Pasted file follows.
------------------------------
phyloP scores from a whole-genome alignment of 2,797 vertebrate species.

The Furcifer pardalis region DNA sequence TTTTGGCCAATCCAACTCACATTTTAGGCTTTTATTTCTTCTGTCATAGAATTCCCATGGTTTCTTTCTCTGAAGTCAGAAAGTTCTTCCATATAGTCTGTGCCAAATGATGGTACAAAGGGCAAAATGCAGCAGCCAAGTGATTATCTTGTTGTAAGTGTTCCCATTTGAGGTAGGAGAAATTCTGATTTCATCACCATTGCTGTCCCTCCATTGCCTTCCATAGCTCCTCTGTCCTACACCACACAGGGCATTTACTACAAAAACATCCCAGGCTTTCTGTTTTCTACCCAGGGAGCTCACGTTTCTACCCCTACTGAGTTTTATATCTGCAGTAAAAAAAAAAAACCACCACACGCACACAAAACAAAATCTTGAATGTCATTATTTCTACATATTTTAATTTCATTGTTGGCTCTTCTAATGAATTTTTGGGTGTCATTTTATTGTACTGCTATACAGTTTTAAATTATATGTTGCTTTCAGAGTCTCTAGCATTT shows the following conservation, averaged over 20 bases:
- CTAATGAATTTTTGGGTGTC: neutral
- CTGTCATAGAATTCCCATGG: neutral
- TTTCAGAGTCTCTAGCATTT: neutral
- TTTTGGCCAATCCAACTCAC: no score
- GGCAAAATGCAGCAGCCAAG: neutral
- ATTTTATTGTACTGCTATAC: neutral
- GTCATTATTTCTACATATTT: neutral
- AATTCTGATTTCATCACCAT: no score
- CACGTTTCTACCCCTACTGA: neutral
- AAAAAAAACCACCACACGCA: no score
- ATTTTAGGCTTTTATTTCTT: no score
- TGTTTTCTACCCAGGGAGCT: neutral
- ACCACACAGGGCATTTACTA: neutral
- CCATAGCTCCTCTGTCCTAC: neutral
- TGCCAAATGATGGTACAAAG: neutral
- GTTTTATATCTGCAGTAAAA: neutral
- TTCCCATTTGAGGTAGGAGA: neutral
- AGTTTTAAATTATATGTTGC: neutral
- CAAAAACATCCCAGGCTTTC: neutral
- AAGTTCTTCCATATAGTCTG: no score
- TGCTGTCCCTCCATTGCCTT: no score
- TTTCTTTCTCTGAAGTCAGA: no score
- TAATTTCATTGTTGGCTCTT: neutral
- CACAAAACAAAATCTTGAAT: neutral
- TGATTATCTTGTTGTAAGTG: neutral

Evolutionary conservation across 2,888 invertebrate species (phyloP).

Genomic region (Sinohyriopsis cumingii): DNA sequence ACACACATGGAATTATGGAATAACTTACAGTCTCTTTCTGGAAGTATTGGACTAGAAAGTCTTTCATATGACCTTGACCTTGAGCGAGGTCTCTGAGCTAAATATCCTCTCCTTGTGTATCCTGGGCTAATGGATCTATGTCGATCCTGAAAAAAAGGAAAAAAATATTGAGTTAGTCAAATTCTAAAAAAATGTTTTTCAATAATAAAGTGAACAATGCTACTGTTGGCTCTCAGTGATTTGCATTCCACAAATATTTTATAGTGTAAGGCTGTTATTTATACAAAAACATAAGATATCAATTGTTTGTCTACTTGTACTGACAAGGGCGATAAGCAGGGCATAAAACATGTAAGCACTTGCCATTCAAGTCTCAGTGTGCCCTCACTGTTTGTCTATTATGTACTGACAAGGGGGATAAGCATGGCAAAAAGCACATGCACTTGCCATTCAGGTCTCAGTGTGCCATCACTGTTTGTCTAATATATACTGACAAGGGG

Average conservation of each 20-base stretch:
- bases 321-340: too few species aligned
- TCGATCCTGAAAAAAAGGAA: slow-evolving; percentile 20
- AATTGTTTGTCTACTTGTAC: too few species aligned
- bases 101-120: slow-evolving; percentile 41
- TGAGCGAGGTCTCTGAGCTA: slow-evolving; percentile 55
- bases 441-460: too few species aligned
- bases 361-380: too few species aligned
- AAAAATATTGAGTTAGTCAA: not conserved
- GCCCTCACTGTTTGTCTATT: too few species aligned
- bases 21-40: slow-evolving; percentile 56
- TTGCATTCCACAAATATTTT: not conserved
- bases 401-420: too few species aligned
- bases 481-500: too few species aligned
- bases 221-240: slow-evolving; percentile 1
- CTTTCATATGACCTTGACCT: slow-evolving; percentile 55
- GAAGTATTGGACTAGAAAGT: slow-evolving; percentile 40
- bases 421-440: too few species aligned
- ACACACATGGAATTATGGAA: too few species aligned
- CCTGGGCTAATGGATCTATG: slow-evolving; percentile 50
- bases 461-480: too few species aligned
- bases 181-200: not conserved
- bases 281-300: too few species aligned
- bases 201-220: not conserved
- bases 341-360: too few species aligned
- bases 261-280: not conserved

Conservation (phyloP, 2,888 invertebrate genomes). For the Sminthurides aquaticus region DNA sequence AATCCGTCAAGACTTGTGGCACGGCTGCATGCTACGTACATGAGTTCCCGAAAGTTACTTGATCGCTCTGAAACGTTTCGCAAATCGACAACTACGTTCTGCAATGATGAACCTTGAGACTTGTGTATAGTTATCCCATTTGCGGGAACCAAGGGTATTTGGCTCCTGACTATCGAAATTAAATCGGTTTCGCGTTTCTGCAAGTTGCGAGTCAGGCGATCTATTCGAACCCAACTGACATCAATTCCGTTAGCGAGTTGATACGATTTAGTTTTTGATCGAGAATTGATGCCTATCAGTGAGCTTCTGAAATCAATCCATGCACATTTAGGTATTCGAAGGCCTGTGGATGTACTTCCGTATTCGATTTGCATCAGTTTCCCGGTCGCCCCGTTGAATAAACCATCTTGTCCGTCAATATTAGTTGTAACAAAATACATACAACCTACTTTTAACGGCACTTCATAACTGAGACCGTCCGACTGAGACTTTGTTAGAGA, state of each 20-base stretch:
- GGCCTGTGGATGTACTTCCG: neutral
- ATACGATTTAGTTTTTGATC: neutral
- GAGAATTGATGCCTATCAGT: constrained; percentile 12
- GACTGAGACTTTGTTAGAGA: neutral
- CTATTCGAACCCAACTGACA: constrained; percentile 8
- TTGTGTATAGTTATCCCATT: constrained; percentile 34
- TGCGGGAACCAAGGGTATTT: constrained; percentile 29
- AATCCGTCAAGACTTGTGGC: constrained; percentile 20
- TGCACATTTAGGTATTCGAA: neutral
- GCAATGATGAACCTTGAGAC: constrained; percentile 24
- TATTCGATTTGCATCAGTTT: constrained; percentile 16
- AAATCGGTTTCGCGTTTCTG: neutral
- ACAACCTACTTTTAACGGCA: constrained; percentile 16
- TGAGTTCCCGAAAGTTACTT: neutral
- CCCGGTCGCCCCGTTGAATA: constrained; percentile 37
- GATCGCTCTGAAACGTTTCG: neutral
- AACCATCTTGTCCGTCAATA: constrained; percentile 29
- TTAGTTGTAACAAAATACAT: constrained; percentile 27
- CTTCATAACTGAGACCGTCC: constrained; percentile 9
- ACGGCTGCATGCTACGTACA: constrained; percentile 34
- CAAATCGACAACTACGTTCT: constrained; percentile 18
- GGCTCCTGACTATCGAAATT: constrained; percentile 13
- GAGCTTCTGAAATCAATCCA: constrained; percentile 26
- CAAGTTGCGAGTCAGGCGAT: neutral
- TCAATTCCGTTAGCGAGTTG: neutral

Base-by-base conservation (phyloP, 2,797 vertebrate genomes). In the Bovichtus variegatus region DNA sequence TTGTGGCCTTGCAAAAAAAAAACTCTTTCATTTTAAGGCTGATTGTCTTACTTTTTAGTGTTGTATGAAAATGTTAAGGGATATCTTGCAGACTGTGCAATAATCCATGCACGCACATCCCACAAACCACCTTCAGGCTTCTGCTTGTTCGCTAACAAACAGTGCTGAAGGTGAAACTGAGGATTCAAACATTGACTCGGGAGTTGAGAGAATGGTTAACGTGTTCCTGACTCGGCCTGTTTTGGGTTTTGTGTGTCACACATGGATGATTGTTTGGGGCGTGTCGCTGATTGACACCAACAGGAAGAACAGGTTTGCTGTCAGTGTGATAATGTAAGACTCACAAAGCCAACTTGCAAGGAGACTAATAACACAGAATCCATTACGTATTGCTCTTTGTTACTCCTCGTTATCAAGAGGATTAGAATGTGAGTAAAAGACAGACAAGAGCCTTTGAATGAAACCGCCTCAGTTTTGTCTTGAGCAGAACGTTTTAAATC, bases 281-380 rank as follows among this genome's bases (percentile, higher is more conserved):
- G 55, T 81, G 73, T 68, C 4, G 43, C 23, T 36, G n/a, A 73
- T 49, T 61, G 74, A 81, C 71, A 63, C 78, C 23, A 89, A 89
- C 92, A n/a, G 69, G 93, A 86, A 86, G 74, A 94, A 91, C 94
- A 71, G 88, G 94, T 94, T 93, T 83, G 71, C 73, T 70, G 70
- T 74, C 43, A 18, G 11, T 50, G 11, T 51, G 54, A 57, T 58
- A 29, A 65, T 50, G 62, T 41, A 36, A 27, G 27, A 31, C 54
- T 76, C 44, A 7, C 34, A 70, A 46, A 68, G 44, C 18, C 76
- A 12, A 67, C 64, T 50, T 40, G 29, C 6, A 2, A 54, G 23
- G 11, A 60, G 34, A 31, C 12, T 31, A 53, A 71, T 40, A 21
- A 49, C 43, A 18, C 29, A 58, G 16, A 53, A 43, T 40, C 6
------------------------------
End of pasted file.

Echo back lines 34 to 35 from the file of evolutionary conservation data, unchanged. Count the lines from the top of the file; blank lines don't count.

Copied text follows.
- bases 101-120: slow-evolving; percentile 41
- TGAGCGAGGTCTCTGAGCTA: slow-evolving; percentile 55